Parliamentary Group on Human Rights in the Gulf meets to discuss concerning lack of freedoms
On 1st March, NGOs, experts and Emirati activists joined for a meeting in Parliament to discuss Britain's relations with Gulf States. The debate was chaired by Margaret Ferrier MP, chair of the new All-Party Parliamentary Group on Democracy and Human Rights in the Gulf.
The debate placed emphasis on the strong commercial, political, and historical ties between the UK and Gulf countries, and the practical consequences of human rights violations. Issues addressed included Britain’s accountability in supporting dictatorial regimes, the significance of the UK’s trade, the practices of arbitrary detention and violations to women's and migrants' rights.
The debate opened with personal testimonies from Bahraini and Omani activists, including Nabeel Rajab's son, who reported his father's situation after being arrested for his peaceful activism. The authorities told him, “If you want your father back, tell him to stop his human rights actions […] otherwise we have 10 more years for him.”
He questioned the UK government's stance on democracy whilst commercialising with authoritarian regimes. He said the “UK government does not really care about the UAE […] It is a shame for Britain to talk about democracy when they support Bahrain”. He also expressed concern for potential violent reactions from the opposition; “People are violent because they are frustrated, they see no hope”.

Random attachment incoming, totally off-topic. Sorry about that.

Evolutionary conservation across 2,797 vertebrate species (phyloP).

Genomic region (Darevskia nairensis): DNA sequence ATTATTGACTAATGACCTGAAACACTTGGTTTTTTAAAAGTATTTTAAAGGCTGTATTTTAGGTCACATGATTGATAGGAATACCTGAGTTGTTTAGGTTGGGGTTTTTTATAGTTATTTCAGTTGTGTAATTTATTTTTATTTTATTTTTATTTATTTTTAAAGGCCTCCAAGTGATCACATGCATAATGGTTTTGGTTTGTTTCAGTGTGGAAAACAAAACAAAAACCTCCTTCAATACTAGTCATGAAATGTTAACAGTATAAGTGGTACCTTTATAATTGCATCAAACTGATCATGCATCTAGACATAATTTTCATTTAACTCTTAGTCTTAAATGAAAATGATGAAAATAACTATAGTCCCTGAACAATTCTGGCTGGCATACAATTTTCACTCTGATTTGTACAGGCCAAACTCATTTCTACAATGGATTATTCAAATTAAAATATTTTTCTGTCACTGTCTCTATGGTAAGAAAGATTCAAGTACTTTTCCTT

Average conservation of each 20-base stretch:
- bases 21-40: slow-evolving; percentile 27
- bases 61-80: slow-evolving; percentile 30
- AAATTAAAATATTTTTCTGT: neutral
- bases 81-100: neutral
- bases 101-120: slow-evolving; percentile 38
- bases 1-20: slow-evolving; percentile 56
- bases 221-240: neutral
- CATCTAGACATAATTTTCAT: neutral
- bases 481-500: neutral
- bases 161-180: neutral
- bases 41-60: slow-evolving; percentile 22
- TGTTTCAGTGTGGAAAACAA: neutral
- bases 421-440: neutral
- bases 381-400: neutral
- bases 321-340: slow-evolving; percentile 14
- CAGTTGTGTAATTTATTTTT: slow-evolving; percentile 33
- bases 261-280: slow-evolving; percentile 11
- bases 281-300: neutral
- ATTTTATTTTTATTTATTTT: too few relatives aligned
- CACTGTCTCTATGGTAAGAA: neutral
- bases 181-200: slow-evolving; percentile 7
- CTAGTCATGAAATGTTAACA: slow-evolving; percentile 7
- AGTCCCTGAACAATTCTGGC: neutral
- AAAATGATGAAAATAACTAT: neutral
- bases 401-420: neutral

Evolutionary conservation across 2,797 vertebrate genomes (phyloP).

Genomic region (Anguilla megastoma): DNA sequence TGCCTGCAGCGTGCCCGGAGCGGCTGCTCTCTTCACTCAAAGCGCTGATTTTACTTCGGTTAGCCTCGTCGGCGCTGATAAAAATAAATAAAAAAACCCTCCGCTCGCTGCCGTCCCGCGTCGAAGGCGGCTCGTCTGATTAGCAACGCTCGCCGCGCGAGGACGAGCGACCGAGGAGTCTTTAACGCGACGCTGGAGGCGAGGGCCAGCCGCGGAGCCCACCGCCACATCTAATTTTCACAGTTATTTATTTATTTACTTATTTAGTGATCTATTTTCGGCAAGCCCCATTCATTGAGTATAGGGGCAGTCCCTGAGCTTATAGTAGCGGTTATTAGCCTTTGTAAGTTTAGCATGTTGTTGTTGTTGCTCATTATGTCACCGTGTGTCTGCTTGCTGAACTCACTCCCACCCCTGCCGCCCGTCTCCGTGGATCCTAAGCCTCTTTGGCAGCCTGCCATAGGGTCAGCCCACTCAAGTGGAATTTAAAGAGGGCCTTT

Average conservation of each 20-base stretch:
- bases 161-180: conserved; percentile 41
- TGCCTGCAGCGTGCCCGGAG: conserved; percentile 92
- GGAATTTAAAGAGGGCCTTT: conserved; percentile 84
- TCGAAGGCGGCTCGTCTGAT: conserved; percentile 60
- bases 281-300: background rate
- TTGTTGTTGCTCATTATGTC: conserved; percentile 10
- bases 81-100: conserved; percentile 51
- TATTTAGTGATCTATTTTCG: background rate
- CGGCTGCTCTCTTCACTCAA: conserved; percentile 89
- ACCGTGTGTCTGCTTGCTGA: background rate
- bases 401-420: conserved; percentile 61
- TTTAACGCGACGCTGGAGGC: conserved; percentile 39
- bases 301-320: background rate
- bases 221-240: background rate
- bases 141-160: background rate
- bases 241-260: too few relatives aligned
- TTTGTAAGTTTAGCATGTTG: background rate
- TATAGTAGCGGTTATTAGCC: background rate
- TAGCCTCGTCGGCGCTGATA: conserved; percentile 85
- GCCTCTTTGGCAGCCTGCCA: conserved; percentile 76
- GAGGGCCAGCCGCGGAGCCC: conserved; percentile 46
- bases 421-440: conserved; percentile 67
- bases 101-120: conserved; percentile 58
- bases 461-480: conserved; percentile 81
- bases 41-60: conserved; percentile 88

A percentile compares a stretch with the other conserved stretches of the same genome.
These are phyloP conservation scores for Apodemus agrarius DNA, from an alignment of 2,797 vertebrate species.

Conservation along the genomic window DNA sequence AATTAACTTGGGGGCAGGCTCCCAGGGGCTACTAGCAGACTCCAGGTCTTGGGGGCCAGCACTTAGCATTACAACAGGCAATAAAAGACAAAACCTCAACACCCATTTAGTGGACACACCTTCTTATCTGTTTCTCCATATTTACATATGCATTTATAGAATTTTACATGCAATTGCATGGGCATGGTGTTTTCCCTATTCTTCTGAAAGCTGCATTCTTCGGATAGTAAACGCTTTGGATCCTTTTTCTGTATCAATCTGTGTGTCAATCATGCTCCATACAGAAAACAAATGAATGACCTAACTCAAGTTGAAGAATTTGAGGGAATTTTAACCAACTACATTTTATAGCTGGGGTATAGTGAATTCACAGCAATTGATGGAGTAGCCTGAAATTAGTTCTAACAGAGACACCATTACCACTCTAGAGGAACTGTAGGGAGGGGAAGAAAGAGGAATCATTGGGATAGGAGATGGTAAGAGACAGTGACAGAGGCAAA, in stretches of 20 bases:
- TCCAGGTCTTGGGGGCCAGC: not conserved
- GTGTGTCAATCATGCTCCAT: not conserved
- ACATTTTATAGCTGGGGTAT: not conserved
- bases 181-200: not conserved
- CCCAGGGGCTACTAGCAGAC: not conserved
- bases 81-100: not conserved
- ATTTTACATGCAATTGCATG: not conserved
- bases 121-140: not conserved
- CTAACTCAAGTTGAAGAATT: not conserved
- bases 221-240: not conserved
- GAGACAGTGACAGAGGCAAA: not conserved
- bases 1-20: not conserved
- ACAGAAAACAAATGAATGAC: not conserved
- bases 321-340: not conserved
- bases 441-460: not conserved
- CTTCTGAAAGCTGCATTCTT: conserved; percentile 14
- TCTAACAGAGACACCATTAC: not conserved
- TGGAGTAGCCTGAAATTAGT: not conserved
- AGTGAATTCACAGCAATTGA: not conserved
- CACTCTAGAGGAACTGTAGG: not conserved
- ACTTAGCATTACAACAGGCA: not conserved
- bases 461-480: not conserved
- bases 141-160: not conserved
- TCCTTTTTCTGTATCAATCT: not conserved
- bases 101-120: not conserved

Two Omani activists followed with their testimonies of being kidnapped; tortured and subjected to inhumane, and degrading treatment by the authorities. One of them said: "You cannot discuss anything. Even to discuss a book you’re sentenced here”. He added that a family member's mobile phone was even tapped by the authorities. He further emphasised the issues of women's rights and the empowerment of women.
PhD candidate David Wearing spoke next about the strong economic ties between the UK and the Gulf. He emphasised that the trading links between the UK and the Gulf countries are not only a business-related issue, but also a political one: it is a strategic decision to keep stability in the Gulf. “We could choose to invest in China and support other countries, it’s up to us […]”.
The discussion continued with an analysis of the kefalah system in Qatar, which allows employers to control the status of migrants by sponsoring them, which was described as unfair and degrading. The speaker stressed the responsibility Britain has when negotiating with Qatar; “by doing business with Qatar we directly fit into their system".
Similarly to previous comments, the speaker also outlined the authoritarian regime of the Qatari government, and that “any form of protest is never allowed in Qatar”.
The meeting ended with a Q&A session, during which Britain’s Parliament was urged by several speakers to “keep pushing” for human rights to be fully implemented in the Gulf.